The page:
If your computer is stolen, damaged, or incapacitated, you can always repair or replace the hardware and software. But what about your data—those photos and videos of your kids, the big proposal that’s due on Monday, or the half-finished epic poem you’ve been writing for years? Without good backups, you could lose your hard work and precious records forever.
The next version of Mac OS X will include the backup software
Time Machine, but can you really afford to wait until then? And what if your backup needs go beyond what Apple’s program can handle? I’ll show you how to protect your data now . (More
backup strategies and advice.)
Back up everything
If your hard drive suddenly dies, the quickest way to get up and running again is with a bootable backup (also known as a duplicate or clone ). You store this complete exact copy of your startup volume on another hard drive. If disaster strikes, start up from that drive, and you’re back in business. If your entire computer is kaput, move the drive to another Mac.
I recommend bootable backups for almost everyone, but they have some downsides. First, they can be expensive: you’ll need a second hard drive that can fit all the data that’s on your main drive. Second, this type of backup can take several hours to run. Because of this, you may choose to update the backup less frequently, which increases the likelihood that you won’t keep current with recently updated files. But even with these disadvantages, bootable backups are fabulously useful in the event of major hard-disk troubles.
What You Need If you have a desktop Mac with space for a second hard drive inside, you can add a new internal drive to store bootable backups. However, I recommend an external one. It’s easier to move between computers if necessary, and you can store an external drive in a secure off-site location for extra insurance. (See our review of
Creating the Backup Because OS X relies on many files that are ordinarily invisible or that have special ownership and permissions settings, you can’t create a bootable backup simply by dragging files from one hard disk onto another. You need special software to do the job for you. The best tool for making bootable duplicates is Shirt Pocket’s $28
SuperDuper ( ). SuperDuper is fast, accurate, and easy to use. A solid second choice is Mike Bombich’s free
Carbon Copy Cloner ( ), which also does the job but has a trickier interface. Neither of these tools offers scheduled archives or network backups. If you want more than the basics, you’ll have to pony up for a full-featured backup program.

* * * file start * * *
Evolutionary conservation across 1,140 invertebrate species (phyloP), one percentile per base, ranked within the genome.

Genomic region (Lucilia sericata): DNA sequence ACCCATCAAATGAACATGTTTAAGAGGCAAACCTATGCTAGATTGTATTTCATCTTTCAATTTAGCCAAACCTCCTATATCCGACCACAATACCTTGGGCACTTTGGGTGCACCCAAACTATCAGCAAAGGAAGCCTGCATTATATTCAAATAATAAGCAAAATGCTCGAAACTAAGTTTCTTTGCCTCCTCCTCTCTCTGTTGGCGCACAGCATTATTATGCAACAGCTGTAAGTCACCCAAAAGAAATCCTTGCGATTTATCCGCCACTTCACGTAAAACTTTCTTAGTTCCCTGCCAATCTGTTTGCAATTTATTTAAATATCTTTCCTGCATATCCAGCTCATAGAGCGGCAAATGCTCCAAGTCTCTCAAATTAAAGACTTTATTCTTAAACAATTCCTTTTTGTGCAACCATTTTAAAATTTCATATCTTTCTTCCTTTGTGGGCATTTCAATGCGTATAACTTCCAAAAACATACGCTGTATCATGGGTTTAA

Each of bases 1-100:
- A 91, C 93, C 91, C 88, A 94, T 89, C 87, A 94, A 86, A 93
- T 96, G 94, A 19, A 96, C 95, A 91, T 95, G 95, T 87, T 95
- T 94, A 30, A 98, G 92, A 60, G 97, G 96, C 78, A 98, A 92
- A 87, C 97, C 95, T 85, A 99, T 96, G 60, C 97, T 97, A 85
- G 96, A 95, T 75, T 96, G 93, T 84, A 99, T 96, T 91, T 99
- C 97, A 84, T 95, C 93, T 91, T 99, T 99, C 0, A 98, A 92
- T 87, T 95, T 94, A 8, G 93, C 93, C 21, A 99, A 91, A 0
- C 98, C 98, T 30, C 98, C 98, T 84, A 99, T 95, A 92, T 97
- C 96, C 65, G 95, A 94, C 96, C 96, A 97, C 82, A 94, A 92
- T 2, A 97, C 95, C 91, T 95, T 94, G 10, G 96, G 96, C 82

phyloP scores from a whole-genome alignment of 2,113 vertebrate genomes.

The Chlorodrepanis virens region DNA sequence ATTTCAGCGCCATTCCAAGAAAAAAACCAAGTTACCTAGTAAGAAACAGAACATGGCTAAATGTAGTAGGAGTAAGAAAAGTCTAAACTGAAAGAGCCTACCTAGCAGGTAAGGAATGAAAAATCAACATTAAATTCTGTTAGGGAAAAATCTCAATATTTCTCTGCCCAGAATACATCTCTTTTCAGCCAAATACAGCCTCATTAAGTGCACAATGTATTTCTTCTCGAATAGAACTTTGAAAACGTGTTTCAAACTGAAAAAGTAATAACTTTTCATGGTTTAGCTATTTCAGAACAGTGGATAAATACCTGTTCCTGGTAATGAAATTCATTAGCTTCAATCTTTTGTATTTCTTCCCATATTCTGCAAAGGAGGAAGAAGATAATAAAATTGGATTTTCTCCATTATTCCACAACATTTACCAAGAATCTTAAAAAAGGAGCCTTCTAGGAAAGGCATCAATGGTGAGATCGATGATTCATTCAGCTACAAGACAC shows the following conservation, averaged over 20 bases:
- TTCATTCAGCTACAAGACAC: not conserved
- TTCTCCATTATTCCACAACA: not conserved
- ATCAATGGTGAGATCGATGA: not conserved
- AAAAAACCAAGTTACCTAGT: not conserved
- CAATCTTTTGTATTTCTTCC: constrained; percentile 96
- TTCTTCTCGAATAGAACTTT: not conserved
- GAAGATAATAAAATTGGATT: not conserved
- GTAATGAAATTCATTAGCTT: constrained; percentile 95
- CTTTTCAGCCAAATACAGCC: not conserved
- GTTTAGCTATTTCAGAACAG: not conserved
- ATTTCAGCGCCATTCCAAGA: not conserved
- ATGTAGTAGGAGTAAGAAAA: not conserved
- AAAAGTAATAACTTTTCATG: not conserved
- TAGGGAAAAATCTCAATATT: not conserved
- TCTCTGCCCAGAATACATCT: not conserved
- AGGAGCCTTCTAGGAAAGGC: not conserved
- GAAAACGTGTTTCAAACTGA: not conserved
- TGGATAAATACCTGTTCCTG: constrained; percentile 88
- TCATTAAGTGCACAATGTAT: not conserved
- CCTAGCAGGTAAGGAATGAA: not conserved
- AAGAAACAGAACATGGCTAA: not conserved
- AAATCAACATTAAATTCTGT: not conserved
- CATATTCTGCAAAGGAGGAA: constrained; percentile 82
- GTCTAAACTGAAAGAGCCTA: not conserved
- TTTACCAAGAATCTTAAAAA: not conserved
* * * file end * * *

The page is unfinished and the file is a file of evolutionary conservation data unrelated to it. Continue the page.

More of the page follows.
After Disaster Strikes When the time comes to start your Mac from the backup drive, make sure the drive is connected and powered up. Turn on your Mac and hold down the option key until icons of the available startup drives appear. Select the external drive’s icon and then press return.
Once you’re running the system from the external drive, use Apple’s Disk Utility (/Applications/Utilities) or a third-party utility to try to repair your main drive. Assuming your internal drive isn’t physically damaged, you can duplicate your external drive back onto the internal drive to restore it to a bootable state. (See
Diagnose Hard-Drive Disaster for advice on dealing with faltering drives.)
Back up the essentials
Regardless of whether you create bootable backups, be sure to make copies of your important and frequently used files. The easiest and safest way to do this is to back up your entire user folder, which should contain most of the files you work with regularly. If this folder is very large, backing up the entire thing can take time and require a lot of storage space. At a minimum, back up your irreplaceable files (see “What to Back Up”).
What You Need You can back up your files on almost any medium, from recordable CDs and DVDs to network volumes. However, for ease and speed, I recommend an external hard drive. Hard drives provide the fastest possible backups, they don’t require that you manually swap and label optical discs, and they can typically hold several months’ worth of archived files.
Creating the Backup It’s best to back up all your important files and folders once a day. You can do this manually, but a backup tool will automate the entire process.